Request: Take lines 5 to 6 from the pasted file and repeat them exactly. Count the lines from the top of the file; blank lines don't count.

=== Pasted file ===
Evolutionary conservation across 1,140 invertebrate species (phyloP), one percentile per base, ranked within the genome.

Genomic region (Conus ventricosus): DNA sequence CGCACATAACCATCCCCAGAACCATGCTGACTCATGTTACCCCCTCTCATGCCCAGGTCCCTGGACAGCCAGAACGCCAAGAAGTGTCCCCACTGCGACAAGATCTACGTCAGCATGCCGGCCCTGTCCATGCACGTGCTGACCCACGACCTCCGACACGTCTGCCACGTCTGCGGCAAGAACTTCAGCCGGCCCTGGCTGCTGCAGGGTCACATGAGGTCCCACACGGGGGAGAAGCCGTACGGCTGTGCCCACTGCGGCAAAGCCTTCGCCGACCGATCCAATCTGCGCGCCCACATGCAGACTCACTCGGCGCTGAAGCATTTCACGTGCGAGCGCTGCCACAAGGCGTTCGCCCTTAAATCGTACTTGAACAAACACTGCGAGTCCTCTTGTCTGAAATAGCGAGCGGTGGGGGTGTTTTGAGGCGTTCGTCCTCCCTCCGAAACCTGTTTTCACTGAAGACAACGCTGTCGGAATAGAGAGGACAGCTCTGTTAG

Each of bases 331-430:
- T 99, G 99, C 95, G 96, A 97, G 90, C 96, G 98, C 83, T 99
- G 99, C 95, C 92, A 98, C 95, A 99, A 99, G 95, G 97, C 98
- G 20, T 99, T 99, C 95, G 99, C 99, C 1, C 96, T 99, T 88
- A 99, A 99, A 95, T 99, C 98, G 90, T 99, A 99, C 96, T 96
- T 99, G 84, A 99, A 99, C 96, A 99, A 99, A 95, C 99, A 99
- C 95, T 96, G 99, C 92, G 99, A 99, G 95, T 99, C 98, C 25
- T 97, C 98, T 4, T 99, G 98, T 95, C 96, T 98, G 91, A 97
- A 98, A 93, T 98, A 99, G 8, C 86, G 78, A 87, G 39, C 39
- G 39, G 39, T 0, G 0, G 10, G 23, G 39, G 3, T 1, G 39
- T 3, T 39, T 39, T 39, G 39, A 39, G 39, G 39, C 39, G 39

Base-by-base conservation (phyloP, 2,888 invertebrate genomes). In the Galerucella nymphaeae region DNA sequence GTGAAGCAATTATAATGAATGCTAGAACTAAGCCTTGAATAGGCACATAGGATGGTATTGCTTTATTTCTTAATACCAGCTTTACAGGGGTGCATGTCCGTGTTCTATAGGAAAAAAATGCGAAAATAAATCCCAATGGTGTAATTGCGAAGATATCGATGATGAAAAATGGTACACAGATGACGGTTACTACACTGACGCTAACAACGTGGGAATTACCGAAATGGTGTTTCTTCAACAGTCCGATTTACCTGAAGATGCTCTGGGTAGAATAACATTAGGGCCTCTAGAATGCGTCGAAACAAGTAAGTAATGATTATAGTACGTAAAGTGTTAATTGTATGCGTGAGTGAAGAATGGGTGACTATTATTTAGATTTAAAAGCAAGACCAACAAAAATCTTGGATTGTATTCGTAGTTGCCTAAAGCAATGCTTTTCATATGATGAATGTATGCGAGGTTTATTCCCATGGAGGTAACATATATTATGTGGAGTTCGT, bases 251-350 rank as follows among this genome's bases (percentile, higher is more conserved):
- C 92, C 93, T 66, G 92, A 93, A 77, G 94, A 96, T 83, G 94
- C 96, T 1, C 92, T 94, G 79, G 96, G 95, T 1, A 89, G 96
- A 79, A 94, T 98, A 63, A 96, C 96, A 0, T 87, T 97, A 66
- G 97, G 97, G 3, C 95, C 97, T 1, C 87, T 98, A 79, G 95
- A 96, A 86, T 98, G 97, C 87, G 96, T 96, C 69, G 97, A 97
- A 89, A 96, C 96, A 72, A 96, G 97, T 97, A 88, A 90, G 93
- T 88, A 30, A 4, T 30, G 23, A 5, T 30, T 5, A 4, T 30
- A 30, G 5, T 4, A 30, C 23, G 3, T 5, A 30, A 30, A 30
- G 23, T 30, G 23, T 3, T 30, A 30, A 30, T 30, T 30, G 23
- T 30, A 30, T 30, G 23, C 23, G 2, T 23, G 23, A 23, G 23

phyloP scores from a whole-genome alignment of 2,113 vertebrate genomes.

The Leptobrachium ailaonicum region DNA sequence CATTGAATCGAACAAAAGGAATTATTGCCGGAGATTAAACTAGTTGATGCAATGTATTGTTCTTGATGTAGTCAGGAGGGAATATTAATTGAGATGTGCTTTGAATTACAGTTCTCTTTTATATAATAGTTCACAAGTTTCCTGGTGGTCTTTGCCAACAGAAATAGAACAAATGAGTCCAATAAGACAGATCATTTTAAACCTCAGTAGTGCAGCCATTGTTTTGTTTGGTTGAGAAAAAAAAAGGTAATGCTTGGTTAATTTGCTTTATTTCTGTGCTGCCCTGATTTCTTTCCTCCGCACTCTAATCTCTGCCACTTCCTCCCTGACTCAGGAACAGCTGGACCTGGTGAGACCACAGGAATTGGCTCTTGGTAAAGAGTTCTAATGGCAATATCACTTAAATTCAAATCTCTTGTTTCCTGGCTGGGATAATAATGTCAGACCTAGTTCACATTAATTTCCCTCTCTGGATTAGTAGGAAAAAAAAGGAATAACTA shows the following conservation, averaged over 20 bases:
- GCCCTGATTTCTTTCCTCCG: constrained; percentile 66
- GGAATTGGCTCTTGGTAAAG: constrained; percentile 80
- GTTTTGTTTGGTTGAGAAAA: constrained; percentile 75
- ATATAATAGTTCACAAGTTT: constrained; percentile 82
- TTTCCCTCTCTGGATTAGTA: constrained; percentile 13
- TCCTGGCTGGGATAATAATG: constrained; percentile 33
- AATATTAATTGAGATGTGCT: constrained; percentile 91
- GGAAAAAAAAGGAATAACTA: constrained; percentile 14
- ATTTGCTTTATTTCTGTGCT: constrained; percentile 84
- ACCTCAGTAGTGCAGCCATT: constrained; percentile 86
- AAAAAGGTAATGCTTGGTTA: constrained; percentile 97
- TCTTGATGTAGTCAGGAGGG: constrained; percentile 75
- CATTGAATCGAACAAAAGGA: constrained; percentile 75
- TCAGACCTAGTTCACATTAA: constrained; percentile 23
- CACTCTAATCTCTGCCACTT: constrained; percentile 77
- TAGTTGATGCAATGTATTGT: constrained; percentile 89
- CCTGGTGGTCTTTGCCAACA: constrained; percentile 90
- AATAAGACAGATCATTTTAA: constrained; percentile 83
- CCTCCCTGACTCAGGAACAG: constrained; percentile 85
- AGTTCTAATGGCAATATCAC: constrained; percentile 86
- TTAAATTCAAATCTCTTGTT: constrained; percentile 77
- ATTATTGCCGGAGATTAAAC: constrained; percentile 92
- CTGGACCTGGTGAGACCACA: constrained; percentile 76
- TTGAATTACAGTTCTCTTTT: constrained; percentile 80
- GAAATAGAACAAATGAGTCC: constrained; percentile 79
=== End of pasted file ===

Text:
- G 99, C 95, C 92, A 98, C 95, A 99, A 99, G 95, G 97, C 98
- G 20, T 99, T 99, C 95, G 99, C 99, C 1, C 96, T 99, T 88